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  • Witnesses and Participants in the Shadows:The Sexual Lives of Enslaved Women and Boys
  • F. Mira Green (bio)

The fate of many women and children captured in a war with Rome was enslavement and prostitution.1 Even if some individuals living in slavery never worked in a brothel, Roman authors make it clear that slaves’ sexual lives were often employed to serve the needs and desires of the free.2 Because the sexual lives of prostitutes and enslaved persons overlapped in many important ways, any discussion devoted to sexual labor in ancient Rome cannot be purely confined to those who sold their wares as prostitutes. In fact, it is likely that most slaves could expect at one time or another during their enslavement that their slave owners (or other free persons) would employ either indirectly or directly their sexual experiences and lives.

Unfortunately, there are no documents from the Roman world which allow modern scholars to know how a slave experienced or thought about his or her sexual relationships.3 Rather the sources we have about slaves’ sexual lives were written from the perspective of slave owners, and Latin authors’ writings indicate that free persons viewed slaves’ sexual lives in instrumental terms. For instance, Roman sources on prostitution are commonly concerned with the financial benefits, but also the fuzzy moral situations, which the sale of sex provided Roman men who owned a brothel; additionally, these sources point to assumptions about men who visited (too frequently) brothels.4 Outside of the brothel, slave owners also expected financially to take advantage of enslaved women’s sexuality.5 Indeed, Roman writers viewed slave women’s sexual reproduction as the primary means of the slave population’s growth in Rome.6 In addition to gaining from female slaves’ reproductive abilities, agricultural writers indicate that they relied on sex with enslaved women to keep their male slaves in line (Varro, Rust. 1.17.5, 2.10.6; Columella, Rust. 1.8.5).

The instrumental use of slaves’ sexual lives, however, is not limited to these economic benefits. In fact, Roman wall paintings, mosaics, and literature make transparent the multifaceted ways in which slave owners and other free persons relied on slaves’ sexual experiences to meet their [End Page 143] social, physical, and emotional needs and desires. In this paper, I examine the layered nature of sexual relationships between free men and enslaved women and boys in ancient Rome. First, I explore the visual language that Romans employed in wall paintings and mosaics to represent slaves as observers of others’ love acts or as sexual participants. To do so, I start with an examination of erotic scenes from Roman homes and then move to those found in Pompeii’s purpose-built brothel. Next, turning to Roman literary sources, I look at Latin authors’ accounts of slaves’ sexual lives in order to consider Roman assumptions about the instrumental use of slaves’ indirect or direct sexual experiences. Throughout this study, I assert that Roman male slave owners—either intentionally or unconsciously—imagined their slaves as substitute audiences and witnesses during their sexual acts with others. Yet, in their own relationships with enslaved persons, Roman men also envisioned slaves as instruments meant to fulfill their own sexual needs and desires. Indeed, when they sought avenues that allowed them to indulge in fantasies and needs outside of traditional sexual relationships, they frequently turned to enslaved women and boys.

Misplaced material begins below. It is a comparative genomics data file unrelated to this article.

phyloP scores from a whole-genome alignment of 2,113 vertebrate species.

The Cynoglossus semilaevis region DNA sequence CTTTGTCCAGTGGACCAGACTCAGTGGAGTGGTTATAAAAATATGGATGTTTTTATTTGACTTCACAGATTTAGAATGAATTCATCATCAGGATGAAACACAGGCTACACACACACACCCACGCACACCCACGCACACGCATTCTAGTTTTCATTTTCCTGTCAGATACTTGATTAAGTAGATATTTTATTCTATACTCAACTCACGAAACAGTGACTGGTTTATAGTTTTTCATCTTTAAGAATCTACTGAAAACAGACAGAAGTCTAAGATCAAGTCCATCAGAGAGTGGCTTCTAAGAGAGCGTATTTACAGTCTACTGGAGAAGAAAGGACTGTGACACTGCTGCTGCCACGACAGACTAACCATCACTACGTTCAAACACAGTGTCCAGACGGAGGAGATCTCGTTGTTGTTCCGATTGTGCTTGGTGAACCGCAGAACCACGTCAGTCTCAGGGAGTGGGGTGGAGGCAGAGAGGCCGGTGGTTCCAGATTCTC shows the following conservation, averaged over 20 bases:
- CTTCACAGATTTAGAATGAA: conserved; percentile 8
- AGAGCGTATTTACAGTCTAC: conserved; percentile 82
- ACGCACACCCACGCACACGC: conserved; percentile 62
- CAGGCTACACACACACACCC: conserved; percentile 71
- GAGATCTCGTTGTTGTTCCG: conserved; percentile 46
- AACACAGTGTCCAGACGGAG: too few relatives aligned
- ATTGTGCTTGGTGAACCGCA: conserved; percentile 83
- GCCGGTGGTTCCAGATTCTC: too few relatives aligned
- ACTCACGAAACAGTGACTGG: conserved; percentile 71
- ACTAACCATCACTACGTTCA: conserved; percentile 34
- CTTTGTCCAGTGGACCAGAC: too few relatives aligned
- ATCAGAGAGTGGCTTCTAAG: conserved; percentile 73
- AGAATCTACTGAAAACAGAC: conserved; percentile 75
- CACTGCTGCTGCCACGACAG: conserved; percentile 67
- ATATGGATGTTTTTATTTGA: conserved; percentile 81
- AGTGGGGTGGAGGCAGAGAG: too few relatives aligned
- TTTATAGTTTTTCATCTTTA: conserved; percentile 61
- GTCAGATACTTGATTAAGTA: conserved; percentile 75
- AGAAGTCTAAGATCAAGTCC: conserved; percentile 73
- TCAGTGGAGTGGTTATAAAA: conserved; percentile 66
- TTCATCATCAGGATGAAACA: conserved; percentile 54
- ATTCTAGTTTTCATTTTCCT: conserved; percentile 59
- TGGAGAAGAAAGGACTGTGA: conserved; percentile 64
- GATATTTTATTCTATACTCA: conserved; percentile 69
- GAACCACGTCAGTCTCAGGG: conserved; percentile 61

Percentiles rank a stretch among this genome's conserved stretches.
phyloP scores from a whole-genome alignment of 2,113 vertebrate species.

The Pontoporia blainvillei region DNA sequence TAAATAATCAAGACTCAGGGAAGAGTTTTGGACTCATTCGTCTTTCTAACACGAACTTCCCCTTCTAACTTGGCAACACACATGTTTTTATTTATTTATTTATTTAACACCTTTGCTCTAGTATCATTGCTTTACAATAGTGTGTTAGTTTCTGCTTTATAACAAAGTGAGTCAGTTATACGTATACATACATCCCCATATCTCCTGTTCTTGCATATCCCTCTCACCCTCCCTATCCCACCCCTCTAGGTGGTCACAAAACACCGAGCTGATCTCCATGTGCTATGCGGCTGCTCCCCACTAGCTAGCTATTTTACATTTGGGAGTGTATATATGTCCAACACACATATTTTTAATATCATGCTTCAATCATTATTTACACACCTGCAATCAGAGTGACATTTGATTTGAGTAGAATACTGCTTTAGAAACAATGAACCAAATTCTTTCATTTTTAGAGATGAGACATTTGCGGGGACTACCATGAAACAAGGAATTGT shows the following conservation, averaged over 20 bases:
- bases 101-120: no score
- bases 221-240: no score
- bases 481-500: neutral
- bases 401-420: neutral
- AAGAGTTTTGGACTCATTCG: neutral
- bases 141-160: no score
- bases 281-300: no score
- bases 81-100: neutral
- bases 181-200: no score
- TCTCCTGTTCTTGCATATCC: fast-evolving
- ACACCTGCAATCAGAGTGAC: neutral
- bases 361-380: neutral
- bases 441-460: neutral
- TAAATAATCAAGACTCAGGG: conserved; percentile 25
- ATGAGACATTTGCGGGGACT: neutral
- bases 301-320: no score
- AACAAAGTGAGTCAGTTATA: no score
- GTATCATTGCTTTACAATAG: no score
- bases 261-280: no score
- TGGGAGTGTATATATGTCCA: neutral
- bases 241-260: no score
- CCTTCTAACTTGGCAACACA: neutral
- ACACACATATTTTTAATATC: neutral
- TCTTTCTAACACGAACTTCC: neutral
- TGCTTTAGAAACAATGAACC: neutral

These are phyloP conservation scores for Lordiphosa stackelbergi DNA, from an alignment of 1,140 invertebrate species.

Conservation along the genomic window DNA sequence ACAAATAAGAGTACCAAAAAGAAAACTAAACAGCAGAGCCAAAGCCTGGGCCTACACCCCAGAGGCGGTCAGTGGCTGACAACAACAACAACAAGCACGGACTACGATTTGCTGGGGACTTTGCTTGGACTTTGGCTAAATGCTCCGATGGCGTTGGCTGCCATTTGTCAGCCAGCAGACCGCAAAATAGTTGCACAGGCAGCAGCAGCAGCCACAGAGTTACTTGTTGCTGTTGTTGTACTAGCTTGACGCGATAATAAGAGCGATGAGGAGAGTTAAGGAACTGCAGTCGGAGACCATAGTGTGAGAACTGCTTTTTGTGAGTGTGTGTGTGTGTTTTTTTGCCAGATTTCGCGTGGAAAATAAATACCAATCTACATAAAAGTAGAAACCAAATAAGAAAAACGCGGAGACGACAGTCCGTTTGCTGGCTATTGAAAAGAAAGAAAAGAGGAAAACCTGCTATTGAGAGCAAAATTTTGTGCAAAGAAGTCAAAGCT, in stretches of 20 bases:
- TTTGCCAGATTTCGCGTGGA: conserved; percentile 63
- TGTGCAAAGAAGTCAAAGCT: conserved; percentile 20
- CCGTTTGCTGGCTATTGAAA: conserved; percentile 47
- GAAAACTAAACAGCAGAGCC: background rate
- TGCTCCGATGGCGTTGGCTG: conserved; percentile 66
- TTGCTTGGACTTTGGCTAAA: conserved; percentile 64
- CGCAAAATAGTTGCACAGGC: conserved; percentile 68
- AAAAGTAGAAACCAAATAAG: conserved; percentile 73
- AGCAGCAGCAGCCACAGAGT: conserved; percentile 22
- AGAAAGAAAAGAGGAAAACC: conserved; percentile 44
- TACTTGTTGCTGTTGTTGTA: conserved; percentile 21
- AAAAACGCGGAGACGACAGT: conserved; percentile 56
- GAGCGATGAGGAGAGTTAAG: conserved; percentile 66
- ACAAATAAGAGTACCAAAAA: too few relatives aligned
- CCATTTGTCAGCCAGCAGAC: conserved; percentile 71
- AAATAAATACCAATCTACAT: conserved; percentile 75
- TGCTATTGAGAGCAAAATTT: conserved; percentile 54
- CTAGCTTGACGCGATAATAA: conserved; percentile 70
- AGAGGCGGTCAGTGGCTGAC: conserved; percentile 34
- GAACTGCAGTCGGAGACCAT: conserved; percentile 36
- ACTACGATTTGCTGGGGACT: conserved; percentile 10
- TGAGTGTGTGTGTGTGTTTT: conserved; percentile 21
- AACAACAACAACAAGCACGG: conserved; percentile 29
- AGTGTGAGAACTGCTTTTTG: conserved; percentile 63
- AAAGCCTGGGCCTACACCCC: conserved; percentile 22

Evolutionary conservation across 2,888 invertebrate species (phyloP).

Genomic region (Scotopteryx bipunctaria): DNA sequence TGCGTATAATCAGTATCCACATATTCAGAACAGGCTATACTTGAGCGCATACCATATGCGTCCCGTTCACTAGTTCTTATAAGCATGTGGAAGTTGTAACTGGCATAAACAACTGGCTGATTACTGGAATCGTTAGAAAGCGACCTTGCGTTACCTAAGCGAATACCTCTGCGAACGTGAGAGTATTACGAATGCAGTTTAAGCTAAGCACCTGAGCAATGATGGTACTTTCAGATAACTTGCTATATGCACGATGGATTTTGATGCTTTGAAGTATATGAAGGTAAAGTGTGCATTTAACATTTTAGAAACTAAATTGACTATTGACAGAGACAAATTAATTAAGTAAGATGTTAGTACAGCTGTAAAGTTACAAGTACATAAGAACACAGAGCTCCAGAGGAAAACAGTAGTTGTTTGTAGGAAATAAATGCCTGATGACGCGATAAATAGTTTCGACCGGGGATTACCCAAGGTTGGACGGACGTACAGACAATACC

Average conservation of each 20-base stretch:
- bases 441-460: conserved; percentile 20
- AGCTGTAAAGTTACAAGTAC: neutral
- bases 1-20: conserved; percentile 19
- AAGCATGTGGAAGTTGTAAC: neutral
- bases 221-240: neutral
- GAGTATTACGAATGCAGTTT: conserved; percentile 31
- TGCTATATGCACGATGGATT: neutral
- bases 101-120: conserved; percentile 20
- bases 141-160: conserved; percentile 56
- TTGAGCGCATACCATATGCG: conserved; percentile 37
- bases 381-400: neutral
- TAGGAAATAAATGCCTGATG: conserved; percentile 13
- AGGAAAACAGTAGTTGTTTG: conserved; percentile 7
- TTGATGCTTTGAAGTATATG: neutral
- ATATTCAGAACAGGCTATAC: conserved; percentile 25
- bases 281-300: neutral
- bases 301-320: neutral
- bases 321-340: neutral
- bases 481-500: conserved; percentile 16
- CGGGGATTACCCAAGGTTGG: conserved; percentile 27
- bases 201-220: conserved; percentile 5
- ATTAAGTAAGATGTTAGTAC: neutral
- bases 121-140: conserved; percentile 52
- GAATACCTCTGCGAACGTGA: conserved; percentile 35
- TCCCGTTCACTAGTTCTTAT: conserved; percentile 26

In order to frame my discussion, I rely on William Fitzgerald’s claim that slaves were a “third presence” who faded in and out of visibility and that Roman slave owners often treated their slaves as shadows of free humans; that is to say, that free individuals’ relationships with the enslaved were impressions of those that the free had with one another. Yet, despite their resemblance to, or reflection of, relationships between free people, the relationships between enslaved and free were structured around the convenience, needs, and desires of free persons (Fitzgerald 2007, 124–7). Employing Fitzgerald’s argument, I contend that similar to his own shadow, a Roman man presumed that the sexual experiences of slaves were dependent on his life, and the form of those relationships could be changed or...


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pp. 143-162
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